Society built around ‘rule of law’ cherishes human life. Henceforth, as a corollary, it prohibits killing of any human being by another. Homicide, as was foretold is considered to be one of the heinous of all offences. Based on the culpability, Penal Code distinguishes between lawful homicides and unlawful homicides. Lawful homicides are those falling within ‘General Exceptions’ laid down in Chapter IV of the Code. Unlawful homicides covered under the Indian Penal Code include culpable homicide not amounting to murder (S. 299); murder (S. 300), rash and negligent homicide (S. 304A) and suicide (Ss. 305, 306). Among them culpable homicide (S. 299) and murder (S. 300) are considered most pivotal. The academic distinction between ‘murder’ and ‘culpable homicide not amounting to murder’ has vexed the courts for more than a century. Their difference is hedged on the subtle difference between interpretation and application of two words- ‘intention’ and ‘knowledge’. This distinction was explained in R v. Govinda and in State of Andhra Pradesh v. Punnayya. The authors authoritatively assert that the dictum laid down in Punnayya’s case is the law of the land by virtue of Article 141 of the Constitution of India, besides laying down the distinction in a tabular format.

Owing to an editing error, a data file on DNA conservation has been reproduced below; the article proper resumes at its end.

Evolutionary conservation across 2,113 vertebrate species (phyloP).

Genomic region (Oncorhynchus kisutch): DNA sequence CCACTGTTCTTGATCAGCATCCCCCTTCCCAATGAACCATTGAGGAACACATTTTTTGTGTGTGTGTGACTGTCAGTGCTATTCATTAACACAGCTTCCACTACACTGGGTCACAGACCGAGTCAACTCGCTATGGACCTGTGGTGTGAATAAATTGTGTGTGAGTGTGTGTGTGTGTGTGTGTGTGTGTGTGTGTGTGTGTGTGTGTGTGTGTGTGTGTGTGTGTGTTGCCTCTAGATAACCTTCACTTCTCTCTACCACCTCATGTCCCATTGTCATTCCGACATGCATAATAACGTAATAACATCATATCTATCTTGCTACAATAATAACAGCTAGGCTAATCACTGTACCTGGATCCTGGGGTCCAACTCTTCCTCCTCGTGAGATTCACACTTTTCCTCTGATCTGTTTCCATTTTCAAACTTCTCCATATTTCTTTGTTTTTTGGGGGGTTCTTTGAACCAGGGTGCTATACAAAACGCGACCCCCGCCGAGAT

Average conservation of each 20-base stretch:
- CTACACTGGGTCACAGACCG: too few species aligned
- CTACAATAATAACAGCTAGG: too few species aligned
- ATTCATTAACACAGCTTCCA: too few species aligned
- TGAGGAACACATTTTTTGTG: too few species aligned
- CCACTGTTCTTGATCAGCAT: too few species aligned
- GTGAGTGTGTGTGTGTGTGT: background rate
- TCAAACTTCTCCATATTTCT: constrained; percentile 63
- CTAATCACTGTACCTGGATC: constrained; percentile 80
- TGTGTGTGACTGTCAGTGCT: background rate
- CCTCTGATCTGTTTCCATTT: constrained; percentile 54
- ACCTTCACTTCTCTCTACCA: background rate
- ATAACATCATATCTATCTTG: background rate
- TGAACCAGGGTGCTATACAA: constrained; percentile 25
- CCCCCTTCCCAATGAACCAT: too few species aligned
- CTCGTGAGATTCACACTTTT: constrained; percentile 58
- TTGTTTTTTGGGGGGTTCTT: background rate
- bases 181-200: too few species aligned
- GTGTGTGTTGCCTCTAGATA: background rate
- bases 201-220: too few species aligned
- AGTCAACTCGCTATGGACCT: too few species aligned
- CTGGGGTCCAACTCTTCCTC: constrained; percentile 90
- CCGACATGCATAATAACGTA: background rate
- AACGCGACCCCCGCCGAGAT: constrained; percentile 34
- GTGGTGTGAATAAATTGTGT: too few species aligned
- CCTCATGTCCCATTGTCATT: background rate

Forensic dilemma of awarding death sentence is compounded by the prevalence of alternative punishments and apprehension of judicial discretion in awarding death sentence. Sentencing depends upon facts and circumstances in a particular case. In Jaganmohan Singh v. State of Uttar Pradesh, Supreme Court while upholding constitutionality of death penalty, held that discretion in the matter of sentencing, especially while choosing between two alternative sentences under s. 302 IPC has to be exercised by the judge judicially, after balancing all the aggravating and mitigating circumstances connected with the particular crime under inquiry.